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The Center For Inquiry is beginning an ad campaign of their own this week, letting people know “You don’t need God — to hope, to care, to love, to live.”

The ads can now be seen in Washington, D.C. on 15 buses and at two Metro stations. Billboards will go up in Indianapolis and Houston beginning on March 7th.

It’s a great message (though I’m sure the graphic designers in the audience will provide plenty of backlash). But as I’ve said before, the “nice” campaigns simply don’t get the type of attention the more aggressive, in-your-face campaigns do. FOX News isn’t going to pounce on this story. Bill O’Reilly isn’t going to be blowing his top. Stephen Colbert isn’t going to make fun of this. No meme is going to start as a result of the campaign. (I’d love to be proven wrong, though.)

But this isn’t about getting people angry or upset.

CFI President Ron Lindsay explains the campaign this way:

Our message is about the lives of the nonreligious, or, put another way, we’re addressing God’s relevance, not God’s existence.

CFI maintains we can have fulfilling lives without religion. The proof is right in front of us — in the lives of millions of people who have rich, rewarding lives — lives with hope, care, and love — without resort to religion.

We’re not trying to convert anyone by this campaign, if conversion implies persuading people there is no God. We are trying to prompt people to consider and converse about some of the myths surrounding the nonreligious, in particular the myth that life without God means a joyless, meaningless, selfish, self-centered life. That’s false, and we hope (there’s that word again) that a not insignificant number of people will come to realize how ridiculous such a view is.

That’s a lot to ask for out of a billboard or bus ad. While I hope for the best, I fear that the religious response to “You don’t need God — to hope, to care, to love, to live” will be “No, but you need God to stay out of Hell!” And if that’s the reaction, how effective can it be?

YouTube video

From an organization that once promoted a very controversial Blasphemy Day, though, this is a decidedly more moderate approach, and I’m sure a lot of atheists will appreciate it.

I just don’t think the media will care.

***Update***: Some commenters are asking why I’m “negative” or opposed to these ads. I’m not. I think they’re great. I’m only saying the media won’t pay as much attention to these as other, more aggressive campaigns.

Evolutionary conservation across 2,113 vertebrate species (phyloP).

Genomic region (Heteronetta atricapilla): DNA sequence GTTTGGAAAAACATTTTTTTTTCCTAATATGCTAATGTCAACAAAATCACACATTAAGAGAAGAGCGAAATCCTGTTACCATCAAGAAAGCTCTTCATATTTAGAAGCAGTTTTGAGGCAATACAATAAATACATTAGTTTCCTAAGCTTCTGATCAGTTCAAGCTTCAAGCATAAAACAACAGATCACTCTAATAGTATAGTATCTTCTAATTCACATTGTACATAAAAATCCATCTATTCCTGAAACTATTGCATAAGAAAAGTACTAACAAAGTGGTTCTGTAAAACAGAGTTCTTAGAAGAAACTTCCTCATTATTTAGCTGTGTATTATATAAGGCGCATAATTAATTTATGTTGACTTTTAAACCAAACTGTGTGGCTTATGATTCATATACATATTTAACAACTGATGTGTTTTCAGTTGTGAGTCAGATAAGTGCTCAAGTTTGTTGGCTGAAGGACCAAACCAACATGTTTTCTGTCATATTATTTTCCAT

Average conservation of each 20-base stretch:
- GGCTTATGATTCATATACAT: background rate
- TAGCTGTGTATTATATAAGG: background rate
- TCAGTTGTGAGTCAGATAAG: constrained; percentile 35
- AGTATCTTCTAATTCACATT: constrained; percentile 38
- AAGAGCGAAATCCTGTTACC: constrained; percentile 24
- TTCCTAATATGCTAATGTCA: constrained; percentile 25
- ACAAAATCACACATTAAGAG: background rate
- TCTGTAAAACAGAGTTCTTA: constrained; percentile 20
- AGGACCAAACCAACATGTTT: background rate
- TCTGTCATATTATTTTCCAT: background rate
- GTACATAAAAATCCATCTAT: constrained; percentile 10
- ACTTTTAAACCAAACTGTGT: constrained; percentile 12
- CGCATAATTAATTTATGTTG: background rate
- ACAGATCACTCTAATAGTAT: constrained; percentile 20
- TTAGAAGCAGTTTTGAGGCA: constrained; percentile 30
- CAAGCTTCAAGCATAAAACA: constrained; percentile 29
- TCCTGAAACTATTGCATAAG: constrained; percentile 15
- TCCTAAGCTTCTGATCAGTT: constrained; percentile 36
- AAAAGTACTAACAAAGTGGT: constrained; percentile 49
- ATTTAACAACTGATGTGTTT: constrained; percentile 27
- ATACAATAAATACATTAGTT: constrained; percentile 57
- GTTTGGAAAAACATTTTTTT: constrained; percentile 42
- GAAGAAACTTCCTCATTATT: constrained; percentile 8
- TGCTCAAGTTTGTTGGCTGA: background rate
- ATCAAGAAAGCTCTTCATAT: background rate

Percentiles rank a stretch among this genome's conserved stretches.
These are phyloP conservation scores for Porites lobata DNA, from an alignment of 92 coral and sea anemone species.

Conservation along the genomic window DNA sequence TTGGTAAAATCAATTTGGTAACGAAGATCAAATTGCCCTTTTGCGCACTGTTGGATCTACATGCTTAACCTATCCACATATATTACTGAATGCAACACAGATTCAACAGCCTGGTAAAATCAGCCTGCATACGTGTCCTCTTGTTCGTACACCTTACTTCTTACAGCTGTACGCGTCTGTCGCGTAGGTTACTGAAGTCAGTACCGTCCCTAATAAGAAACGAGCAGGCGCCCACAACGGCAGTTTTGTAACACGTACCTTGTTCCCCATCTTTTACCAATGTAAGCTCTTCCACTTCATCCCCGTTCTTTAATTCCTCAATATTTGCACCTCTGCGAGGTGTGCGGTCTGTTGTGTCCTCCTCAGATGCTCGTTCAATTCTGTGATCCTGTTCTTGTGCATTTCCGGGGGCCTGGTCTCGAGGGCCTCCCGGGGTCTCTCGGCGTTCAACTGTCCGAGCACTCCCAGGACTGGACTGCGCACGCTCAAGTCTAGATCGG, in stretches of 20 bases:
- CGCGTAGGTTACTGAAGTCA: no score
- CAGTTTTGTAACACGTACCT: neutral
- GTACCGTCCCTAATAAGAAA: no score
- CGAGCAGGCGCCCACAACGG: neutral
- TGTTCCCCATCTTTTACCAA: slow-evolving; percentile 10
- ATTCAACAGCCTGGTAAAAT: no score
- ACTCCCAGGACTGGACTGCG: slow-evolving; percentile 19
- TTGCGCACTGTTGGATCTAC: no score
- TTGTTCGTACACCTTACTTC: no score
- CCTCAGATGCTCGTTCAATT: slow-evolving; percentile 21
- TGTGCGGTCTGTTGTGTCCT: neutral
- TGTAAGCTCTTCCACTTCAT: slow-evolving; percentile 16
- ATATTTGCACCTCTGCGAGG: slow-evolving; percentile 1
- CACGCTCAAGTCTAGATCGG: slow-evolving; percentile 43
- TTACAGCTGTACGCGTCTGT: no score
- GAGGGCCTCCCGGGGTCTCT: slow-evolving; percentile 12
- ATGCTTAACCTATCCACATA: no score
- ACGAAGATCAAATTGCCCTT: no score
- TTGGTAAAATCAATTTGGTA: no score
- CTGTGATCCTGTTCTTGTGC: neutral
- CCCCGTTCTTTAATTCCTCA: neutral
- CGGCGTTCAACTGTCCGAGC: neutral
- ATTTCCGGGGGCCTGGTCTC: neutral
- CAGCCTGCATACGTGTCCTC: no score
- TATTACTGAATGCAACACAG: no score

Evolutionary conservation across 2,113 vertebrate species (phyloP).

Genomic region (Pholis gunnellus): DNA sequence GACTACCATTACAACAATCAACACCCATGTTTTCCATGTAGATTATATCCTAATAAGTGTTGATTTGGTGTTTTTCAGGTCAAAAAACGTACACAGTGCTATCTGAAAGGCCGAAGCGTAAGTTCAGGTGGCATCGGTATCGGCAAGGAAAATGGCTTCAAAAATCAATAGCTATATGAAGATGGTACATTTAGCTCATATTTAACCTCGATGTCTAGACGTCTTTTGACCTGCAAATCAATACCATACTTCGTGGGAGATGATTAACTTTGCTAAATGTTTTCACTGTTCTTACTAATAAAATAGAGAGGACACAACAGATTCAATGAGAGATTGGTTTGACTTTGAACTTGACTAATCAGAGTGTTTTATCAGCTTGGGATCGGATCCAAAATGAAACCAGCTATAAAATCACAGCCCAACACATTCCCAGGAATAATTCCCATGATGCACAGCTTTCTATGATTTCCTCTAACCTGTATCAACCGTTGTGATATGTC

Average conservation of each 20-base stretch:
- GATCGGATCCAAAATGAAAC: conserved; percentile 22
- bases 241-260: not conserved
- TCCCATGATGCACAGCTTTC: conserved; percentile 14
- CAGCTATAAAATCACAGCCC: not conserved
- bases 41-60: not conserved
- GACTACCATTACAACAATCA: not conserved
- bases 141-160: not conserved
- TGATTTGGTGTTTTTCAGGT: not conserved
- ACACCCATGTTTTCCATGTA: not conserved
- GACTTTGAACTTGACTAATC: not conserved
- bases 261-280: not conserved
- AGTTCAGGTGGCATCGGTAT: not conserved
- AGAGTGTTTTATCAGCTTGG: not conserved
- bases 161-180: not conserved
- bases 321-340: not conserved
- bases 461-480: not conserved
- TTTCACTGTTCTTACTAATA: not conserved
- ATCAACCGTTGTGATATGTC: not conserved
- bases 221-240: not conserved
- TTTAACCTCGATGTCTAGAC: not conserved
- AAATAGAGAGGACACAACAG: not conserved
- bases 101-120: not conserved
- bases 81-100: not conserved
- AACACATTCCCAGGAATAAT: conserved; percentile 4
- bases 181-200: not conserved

And that’s important. These billboards are ultimately all about publicity regardless of what the press releases say.

You don’t spend tens of thousands of dollars on ads so that you can only reach Houston or Chicago or Indianapolis. You want local campaigns to become national ones. If the only coverage you get is local, the ad really wasn’t worth it.

Now, if local atheists find out they are not alone, or local religious people “discover” that you can indeed be good without a god, that’s a different story. Maybe that’s worth the price of the ad. But most of the atheist ads that have gone up have had two (unspoken) goals — raising the consciousness of atheists and theists locally and getting media attention anywhere.

American Atheists has gotten the most publicity for their ads. Did it change anyone’s minds? I don’t know. But they got their viewpoint across over numerous interviews. I count that as a success.

The United Coalition of Reason didn’t always get *massive* publicity, but their “Good Without God” ads did increase attendance at local atheist groups’ meeting. That’s a success, too.

But the trend lately has been: the more in-your-face the ad is, the more likely your message will be heard by a national audience.

You want the governor to complain about your ad (like one did in Iowa).

You want the subway authorities to change their policies because of your ad.

You want people to complain over things that are actually trivial.

You want airtime devoted to you.

You want parodies of your ad to be made.

If those things don’t happen, it’s hard to quantify whether your ad was worth its cost.